Pick an indicator of economic strength, and most likely Yakima County lags behind the rest of the state. This is no secret; Central Washington’s reliance on the agricultural economy has historically brought a high percentage of low-skilled, low-wage, seasonal jobs. The high poverty rates spill over into issues such as health care and educational attainment.

There is no getting around the area’s economic challenges; that acknowledged, statistics released over the past couple of months show signs of a local economy that is slowly but solidly getting stronger.

In May, a Yakima Herald-Republic story reported on a list by the website New Geography, which looks at places where people live and work. It found new hiring by established companies put Yakima County — which the federal Census Bureau defines as the Yakima Metropolitan Area — into the top quarter of metropolitan areas nationwide for job growth. Yakima ranked 102nd out of 421 metropolitan areas in 2016, a jump of 42 places from the year before.

June brought more stories that buttressed the job growth numbers. The state Department of Revenue reported that Yakima County businesses saw $3.8 billion in taxable retail sales in 2016, an increase of 4.9 percent over 2015.

Later in June, a Herald-Republic story told of a strong local housing market that is causing sticker shock among would-be home buyers. Anecdotally, homes that are put on the market get multiple offers above the asking price within hours. Statistically, the median price for existing homes in Yakima County sold during the first quarter of 2017 hit $192,700, 22 percent above the figure of just two years ago, according to the Runstad Center for Real Estate Studies at the University of Washington.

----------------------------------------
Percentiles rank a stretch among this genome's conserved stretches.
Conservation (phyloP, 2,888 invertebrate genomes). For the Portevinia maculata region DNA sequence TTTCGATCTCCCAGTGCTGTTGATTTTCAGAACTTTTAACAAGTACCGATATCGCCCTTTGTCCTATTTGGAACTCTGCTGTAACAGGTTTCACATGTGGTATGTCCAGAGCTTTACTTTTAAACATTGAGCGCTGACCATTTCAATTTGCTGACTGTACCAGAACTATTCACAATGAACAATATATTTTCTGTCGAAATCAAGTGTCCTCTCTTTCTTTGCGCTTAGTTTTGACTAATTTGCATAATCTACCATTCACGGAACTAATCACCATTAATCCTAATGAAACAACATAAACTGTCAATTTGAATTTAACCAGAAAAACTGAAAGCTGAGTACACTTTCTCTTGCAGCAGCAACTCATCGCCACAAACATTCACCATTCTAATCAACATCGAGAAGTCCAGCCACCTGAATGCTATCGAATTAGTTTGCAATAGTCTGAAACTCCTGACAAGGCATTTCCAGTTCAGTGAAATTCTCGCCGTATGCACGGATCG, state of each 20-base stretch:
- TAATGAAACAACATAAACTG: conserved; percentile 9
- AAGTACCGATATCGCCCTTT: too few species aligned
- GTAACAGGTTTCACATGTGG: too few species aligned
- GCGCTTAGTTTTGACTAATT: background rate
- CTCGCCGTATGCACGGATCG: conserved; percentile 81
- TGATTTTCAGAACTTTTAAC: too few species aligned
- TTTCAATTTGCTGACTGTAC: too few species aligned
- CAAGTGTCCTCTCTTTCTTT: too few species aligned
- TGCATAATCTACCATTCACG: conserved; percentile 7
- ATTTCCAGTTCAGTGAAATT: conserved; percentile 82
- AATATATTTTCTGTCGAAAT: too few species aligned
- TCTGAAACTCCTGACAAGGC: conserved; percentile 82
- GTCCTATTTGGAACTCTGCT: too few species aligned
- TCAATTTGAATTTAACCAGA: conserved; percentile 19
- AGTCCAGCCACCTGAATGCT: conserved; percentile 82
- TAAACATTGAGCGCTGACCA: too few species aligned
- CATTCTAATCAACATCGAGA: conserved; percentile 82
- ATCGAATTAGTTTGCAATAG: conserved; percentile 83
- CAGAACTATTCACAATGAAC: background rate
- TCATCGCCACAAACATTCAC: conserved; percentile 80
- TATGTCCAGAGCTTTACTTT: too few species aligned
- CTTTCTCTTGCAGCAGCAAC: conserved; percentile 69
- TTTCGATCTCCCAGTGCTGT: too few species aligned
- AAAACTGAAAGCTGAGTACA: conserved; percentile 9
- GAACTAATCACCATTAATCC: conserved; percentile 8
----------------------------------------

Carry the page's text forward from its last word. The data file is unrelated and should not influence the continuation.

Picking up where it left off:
Then last week, the state Employment Security Department reported an unemployment rate of 5 percent in June, the lowest rate for the month since the agency began keeping comparable records in 1990. It wasn’t so long ago that a jobless rate in double digits was common outside of the growing and harvesting season. The 5.0 percent figure is within shouting distance of the state’s 4.5 percent jobless rate.

The county is not seeing the Puget Sound area’s population boom (thank goodness), but the trend here does head modestly in the right direction. In late June, the state Office of Financial Management estimated that 253,000 people called Yakima County home as of April 1, an increase of 2,100 people over the year before. The county’s growth rate was about 4 percent since the 2010 Census, about half of the overall rate in a state that is now home to more than 7.3 million people.

It doesn’t hurt that the tech-fueled Puget Sound economy is in overdrive, and that the national economy showed solid growth in the second quarter of this year. It appears Central Washington has a place in an overall strengthening economic picture.

This year looks to continue the upward local trend. In addition to growth from local companies, agriculture remains strong with its stalwart crops such as apples, and the cherry season may be a record breaker. Demand is increasing for Yakima Valley wines and hops, along with the region’s bounty of specialty crops. And some new players are taking the field; as one example, Sunnyside has just landed a mushroom-growing operation that promises to bring about 200 new jobs in two years.

Of course, challenges remain. You don’t have to look too far hereabouts to find many people who are not sharing in prosperity. The region is moving forward on the Yakima Basin Integrated Plan, but much work remains to be done to assure an adequate water supply for future agricultural needs. The ag community remains keenly interested in how the Trump administration will handle trade and immigration issues; federal decisions should have a tremendous impact on local economic prospects.

It’s the nature of an agricultural community to always worry about factors beyond its control — from weather to whimsy of government. The economic path forward is rarely a smooth or straight one, but here in the middle of 2017, the economic indicators are heading in the right direction.

 

• Members of the Yakima Herald-Republic editorial board are Bob Crider and Frank Purdy.